We hosted back-to-back meetings for two days straight with our lender partners at the Western CREF in Vegas poolside at the Aria in September – they all echoed a similar sentiment. Multifamily will remain the industry darling followed by retail with decent tenant credit profiles, self-storage, and industrial product. We are seeing capital readily available for almost every product type except for office. The fact remains that store openings exceeded store closings in 2021 and 2022 while the office sector is seeing its highest vacancy rate this millennium. Unless it is a trophy asset, office product has become increasingly difficult to finance conventionally given the current climate.
4. Which property sectors are still feeling the effects of the pandemic? How are they currently being impacted?
Office vacancy rates are still feeling the effects of the pandemic as many companies are still allowing employees to work from home. There have been steady increases in occupancy over the past few quarters, but office occupancy may never reach the levels they were before the pandemic.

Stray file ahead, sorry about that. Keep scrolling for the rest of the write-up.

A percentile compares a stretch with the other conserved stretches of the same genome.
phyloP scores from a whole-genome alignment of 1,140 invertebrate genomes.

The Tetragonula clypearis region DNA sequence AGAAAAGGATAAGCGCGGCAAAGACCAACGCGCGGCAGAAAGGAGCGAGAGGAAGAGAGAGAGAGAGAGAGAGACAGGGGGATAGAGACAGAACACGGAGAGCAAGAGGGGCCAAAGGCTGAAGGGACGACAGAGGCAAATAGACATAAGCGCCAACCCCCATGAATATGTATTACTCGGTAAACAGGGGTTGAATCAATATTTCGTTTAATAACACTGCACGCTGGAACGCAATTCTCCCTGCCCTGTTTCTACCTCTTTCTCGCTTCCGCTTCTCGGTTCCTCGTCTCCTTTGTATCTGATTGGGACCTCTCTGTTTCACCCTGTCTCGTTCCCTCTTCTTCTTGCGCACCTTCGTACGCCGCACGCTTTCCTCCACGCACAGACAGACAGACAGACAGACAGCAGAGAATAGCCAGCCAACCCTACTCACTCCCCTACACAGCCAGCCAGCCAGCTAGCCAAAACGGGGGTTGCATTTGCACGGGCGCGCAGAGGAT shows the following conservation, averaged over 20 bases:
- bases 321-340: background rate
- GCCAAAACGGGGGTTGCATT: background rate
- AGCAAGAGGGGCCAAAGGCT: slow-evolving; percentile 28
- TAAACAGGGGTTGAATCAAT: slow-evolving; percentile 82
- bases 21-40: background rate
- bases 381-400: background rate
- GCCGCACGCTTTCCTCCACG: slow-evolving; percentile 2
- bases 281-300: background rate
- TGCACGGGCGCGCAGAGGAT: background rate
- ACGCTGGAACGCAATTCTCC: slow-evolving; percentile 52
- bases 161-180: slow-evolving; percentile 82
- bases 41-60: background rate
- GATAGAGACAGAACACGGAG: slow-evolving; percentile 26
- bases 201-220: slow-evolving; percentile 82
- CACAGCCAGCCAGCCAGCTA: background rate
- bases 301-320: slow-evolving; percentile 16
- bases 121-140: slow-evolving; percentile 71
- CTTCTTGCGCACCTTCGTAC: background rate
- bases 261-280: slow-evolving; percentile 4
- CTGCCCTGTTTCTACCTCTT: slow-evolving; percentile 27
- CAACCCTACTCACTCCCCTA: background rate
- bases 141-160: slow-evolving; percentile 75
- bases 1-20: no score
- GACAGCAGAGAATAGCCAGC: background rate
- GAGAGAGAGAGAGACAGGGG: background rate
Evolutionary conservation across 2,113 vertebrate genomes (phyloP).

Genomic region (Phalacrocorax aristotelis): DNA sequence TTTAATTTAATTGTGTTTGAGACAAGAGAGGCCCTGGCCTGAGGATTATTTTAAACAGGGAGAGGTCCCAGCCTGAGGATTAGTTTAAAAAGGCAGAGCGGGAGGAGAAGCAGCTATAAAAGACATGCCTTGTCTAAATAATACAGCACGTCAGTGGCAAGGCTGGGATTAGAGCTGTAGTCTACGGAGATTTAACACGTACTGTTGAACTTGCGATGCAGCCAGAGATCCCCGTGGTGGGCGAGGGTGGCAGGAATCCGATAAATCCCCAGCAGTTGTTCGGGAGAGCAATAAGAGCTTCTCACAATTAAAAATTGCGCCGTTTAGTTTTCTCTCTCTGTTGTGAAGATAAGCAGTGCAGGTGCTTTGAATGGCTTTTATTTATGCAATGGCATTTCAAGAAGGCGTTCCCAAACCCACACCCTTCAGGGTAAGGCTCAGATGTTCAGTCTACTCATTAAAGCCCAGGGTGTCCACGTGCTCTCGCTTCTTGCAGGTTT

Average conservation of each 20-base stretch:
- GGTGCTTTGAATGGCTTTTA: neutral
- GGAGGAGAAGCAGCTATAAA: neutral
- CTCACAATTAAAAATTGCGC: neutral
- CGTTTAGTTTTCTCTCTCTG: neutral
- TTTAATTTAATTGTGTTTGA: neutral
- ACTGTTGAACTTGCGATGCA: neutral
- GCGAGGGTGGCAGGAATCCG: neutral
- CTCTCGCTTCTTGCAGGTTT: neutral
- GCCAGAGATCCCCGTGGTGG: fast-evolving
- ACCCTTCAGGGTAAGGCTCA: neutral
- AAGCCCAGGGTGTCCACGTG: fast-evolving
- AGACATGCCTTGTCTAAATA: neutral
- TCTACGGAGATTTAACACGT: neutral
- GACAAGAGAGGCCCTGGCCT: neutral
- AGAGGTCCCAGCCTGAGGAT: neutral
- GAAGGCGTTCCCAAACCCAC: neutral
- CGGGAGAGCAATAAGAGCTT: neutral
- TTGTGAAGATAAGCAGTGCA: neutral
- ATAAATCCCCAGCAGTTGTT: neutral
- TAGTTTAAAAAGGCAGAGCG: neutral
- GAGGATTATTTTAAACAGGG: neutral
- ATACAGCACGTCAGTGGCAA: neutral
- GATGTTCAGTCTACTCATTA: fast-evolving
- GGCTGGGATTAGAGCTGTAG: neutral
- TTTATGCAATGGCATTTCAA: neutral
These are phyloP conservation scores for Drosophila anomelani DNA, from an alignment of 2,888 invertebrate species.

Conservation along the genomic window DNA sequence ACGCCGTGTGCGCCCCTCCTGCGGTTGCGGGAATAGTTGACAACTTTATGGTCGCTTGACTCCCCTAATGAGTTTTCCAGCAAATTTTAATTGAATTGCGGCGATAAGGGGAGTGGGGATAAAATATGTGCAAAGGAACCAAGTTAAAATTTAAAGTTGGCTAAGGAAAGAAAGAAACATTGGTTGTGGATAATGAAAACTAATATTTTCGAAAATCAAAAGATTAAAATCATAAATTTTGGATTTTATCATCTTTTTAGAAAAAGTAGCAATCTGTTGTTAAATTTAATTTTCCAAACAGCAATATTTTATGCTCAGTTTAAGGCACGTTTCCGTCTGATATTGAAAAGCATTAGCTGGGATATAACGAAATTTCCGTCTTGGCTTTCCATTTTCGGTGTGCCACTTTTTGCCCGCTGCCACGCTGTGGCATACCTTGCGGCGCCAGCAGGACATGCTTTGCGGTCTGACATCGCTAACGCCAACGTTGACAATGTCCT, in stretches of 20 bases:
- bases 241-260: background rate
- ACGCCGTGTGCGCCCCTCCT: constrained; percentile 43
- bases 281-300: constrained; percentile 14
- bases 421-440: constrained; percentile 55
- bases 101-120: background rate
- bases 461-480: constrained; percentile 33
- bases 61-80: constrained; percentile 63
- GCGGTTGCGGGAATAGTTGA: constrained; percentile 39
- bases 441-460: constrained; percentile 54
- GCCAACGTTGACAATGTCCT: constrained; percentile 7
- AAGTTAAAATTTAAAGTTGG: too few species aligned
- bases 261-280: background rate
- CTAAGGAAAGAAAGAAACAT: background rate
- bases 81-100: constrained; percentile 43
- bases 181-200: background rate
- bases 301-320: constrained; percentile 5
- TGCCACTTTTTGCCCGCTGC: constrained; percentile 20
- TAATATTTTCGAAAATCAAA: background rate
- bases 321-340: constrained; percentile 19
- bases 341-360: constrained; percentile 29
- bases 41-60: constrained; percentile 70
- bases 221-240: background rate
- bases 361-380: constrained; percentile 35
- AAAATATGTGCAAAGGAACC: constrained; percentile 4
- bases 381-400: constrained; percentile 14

Hospitality is starting to see an uptick, however, both hospitality and office classes will need to adjust to changing times. I forecast major conversion projects in the near future.
5. How is transaction activity faring with rising interest rates?
Transaction volume is ticking down. As the 1031 pool shrinks, we will likely continue to see a slowdown. Institutional buyers have already put pencils down for the year. However, now more than ever, investors cannot return to their same “local lender.” We live by the mantra that no lender is equal in a down market. As such, our volume has increased as clients turn to brokers for creative solutions.